A recent report from Reuters states that Banks and other asset management companies may be in trouble as firms such as Amazon and Walmart are launching the provision of their own financial services.
The main one of these services included is the ability for customers to pay using credit.
These brands such as Amazon, Walmart, and Mercedes are doing this to cut out banks, the middleman, from as many financial transactions as possible, thus enabling these firms to buy out smaller tech startups to expand their product ranges into offering customers banking, credit, and even insurance. Consequently, this places traditional banks at risk of becoming obsolete as when these firms expand into financial services, they are bound to take market share from their traditional counterparts. This is because consumers may prefer to use Amazon’s or Walmarts services compared to ones of the bank for convenience sake, for example, Amazon lets its customers buy now and pay later once their product is checked out, at the same time, Mercedes drivers can get their cars to pay for their fuel.
At the same time, firms like Amazon may have a competitive edge over financial institutions as the sheer amount of data these firms have relating to consumer buying habits can help them cater credit deals towards each customer to provide a higher quality product and service. "Embedded financial services take the cross-sell concept to new heights. It's predicated on a deep software-based ongoing data relationship with the consumer and business," said Matt Harris, a partner at investor Bain Capital Ventures. (Reuters)
Data from Reuters shows that Investment into “Embedded Finance,” which is what these tech firms are doing, has grown from a value of $89 million in 2016 to over $4 billion in 2021. This $4 billion investment into embedded finance comes from a $1.5 billion in 2020, meaning that one, this venture is very new and innovative for tech firms, and two, the development of this technology has been accelerated by the pandemic as consumers have switched to more online-based shopping methods.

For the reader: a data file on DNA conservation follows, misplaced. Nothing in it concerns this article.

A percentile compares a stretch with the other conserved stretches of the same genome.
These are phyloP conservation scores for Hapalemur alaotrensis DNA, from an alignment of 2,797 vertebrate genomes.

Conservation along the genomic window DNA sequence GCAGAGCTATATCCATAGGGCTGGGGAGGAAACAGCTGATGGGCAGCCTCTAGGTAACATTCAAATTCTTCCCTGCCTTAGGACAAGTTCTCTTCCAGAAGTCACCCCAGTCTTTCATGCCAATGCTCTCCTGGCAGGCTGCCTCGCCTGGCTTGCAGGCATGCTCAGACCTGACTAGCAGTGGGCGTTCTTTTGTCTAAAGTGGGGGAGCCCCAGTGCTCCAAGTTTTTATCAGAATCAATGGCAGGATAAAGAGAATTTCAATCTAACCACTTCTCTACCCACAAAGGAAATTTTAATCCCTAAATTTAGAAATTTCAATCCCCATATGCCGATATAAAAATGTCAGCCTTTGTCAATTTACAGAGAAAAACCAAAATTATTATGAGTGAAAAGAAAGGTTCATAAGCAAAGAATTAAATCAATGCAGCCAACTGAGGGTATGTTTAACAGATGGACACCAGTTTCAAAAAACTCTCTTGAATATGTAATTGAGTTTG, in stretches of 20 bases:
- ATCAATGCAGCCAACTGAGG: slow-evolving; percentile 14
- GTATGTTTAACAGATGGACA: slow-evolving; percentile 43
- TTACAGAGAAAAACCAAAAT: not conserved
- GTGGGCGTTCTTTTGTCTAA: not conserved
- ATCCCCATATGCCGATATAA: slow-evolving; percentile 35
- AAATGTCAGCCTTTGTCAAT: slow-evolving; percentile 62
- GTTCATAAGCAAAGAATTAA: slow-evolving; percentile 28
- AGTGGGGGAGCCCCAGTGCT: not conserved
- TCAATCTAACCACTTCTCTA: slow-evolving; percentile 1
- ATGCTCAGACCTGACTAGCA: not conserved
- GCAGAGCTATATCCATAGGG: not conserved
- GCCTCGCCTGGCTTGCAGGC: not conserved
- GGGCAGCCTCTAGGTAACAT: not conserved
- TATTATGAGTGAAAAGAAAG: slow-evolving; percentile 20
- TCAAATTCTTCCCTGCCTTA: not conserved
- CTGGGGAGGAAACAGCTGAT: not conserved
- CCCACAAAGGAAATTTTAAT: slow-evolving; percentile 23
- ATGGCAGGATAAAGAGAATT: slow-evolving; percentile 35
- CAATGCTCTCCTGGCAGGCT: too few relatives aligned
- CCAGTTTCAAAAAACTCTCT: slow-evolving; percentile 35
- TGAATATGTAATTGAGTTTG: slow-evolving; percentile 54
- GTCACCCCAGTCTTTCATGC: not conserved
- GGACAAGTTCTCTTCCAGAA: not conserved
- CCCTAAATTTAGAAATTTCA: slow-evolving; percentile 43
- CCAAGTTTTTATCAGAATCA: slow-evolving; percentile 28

However, traditional financial institutions won’t just let these tech firms take away their market share without a fight. At the moment, Reuters reports that banks and traditional institutions are still behind compared to these innovative firms, meaning that if they do not ramp up their efforts in innovating their products they will continue to fall behind relatively.
Banks such as Goldman Sachs and JPMorgan are already working hard to ensure that they do not lose their position in the market. For example, Citigroup has teamed up with Google on bank accounts, at the same time, Goldman Sachs is working with Apple to provide credit cars and JPMorgan is purchasing 75% of Volkswagens payment business with further plans to expand to other industries, Reuters reports.
This will put the Banks in a much more aggressive position as they look to secure deals with Tech companies before these companies manage to develop their own financial infrastructure. This means that, for the time being, it is cheaper in the short term for these Tech companies to secure deals with large banks to provide these financial services, rather than attempting to build them from scratch. For example, although Amazon Credit Cards can be found on Amazon, they are actually provided by a firm known as Stripe, which is valued at $95 billion in March.
This is because it is much more efficient for a firm to partner with another firm as it enables both companies to specialise by focusing on a narrow range of goods and services. Overall, tech companies are making a play to eat into the marketing share of financial firms, nevertheless, this will be a tough nut to crack as firms such as JPMorgan, who have a consumer and community loan book worth $435 billion as of June, do have the funding to bite back.
Written by Hubert Kucharski